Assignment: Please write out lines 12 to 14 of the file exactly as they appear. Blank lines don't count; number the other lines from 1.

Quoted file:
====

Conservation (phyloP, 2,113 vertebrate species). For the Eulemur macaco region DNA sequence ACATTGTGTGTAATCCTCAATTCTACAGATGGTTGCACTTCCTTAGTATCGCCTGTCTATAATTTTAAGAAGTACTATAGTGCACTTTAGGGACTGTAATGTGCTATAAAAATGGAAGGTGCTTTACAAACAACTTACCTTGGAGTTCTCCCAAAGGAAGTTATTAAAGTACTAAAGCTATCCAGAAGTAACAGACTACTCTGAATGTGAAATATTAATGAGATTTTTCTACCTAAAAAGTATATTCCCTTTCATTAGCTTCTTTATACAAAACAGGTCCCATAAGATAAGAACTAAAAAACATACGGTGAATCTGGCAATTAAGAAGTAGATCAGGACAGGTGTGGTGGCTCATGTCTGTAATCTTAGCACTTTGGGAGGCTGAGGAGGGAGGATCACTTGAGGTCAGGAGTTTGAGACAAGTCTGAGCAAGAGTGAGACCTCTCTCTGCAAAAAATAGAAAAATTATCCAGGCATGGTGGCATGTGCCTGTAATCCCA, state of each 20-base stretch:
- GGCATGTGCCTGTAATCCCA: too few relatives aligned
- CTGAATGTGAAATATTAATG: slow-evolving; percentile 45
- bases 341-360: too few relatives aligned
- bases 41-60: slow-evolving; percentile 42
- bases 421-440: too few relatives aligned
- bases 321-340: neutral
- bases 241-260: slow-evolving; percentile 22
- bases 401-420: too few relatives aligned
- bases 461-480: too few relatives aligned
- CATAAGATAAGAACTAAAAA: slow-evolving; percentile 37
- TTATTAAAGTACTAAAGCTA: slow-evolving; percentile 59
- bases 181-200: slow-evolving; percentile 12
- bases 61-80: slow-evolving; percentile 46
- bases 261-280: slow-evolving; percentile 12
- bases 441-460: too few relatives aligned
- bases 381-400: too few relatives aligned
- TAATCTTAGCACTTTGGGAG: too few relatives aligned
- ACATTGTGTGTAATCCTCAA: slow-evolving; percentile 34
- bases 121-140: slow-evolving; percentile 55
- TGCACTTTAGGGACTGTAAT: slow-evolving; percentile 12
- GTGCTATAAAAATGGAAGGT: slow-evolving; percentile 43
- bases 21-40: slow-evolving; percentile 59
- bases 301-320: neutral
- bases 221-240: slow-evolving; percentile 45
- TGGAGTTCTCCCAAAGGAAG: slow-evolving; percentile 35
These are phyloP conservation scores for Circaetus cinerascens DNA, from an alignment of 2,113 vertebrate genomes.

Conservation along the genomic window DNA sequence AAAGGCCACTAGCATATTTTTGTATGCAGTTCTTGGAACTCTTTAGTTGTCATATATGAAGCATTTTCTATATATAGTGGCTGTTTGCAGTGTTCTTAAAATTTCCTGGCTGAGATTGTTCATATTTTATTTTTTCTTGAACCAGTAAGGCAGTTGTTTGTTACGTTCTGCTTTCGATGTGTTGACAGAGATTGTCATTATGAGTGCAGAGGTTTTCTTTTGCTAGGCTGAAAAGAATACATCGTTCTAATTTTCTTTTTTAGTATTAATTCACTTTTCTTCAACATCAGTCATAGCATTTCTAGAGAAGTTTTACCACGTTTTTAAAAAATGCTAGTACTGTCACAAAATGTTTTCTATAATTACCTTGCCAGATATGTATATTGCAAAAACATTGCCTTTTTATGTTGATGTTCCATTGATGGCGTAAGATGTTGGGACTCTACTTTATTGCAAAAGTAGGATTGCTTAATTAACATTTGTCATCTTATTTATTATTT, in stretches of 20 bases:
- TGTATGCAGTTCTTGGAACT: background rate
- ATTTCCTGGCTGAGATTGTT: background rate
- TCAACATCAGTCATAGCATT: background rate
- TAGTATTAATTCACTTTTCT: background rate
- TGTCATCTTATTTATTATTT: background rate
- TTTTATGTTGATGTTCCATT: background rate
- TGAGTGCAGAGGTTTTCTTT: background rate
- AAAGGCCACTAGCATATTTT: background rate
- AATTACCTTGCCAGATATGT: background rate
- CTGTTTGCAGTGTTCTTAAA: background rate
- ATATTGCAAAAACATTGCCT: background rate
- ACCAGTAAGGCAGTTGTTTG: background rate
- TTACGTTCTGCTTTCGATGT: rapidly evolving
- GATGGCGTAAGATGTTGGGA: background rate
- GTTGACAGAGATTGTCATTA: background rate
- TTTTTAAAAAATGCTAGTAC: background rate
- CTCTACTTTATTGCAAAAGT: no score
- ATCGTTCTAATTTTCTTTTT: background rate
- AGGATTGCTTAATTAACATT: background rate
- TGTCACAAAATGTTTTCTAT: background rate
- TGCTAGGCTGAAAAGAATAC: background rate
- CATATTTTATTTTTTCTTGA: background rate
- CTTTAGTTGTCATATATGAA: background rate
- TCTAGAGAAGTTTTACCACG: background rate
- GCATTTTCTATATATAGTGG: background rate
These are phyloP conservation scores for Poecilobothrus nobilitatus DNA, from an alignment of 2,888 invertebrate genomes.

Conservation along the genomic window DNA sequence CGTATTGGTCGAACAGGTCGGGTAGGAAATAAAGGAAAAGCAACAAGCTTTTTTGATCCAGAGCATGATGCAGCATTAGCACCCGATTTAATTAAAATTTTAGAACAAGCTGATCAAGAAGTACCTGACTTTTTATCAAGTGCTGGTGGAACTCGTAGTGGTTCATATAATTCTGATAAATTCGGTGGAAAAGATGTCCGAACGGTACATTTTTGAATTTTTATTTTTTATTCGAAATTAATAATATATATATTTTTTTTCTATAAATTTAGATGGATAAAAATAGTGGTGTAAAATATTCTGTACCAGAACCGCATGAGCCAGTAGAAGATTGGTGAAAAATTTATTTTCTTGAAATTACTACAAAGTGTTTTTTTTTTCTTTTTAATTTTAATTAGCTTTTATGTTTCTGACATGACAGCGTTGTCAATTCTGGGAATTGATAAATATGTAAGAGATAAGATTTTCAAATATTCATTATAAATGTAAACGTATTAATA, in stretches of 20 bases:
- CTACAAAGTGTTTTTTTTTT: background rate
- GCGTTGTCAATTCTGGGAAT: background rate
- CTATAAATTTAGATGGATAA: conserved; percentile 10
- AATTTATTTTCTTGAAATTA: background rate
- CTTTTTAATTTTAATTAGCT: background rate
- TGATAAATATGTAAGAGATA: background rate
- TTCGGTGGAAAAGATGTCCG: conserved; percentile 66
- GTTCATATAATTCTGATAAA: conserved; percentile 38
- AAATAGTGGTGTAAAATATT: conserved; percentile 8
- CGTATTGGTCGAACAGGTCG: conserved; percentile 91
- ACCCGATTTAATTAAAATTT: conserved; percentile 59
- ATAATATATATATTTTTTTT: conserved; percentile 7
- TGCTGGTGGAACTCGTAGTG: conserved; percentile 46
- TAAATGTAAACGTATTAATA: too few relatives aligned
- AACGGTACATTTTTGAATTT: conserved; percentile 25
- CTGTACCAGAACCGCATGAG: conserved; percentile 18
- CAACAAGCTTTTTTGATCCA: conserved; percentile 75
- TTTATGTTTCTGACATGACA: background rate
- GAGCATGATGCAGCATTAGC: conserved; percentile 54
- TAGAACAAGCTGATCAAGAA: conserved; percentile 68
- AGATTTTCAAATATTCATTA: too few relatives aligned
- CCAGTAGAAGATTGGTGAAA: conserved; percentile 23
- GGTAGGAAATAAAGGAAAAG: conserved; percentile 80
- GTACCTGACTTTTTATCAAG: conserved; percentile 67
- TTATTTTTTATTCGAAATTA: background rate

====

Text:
- TTATTAAAGTACTAAAGCTA: slow-evolving; percentile 59
- bases 181-200: slow-evolving; percentile 12
- bases 61-80: slow-evolving; percentile 46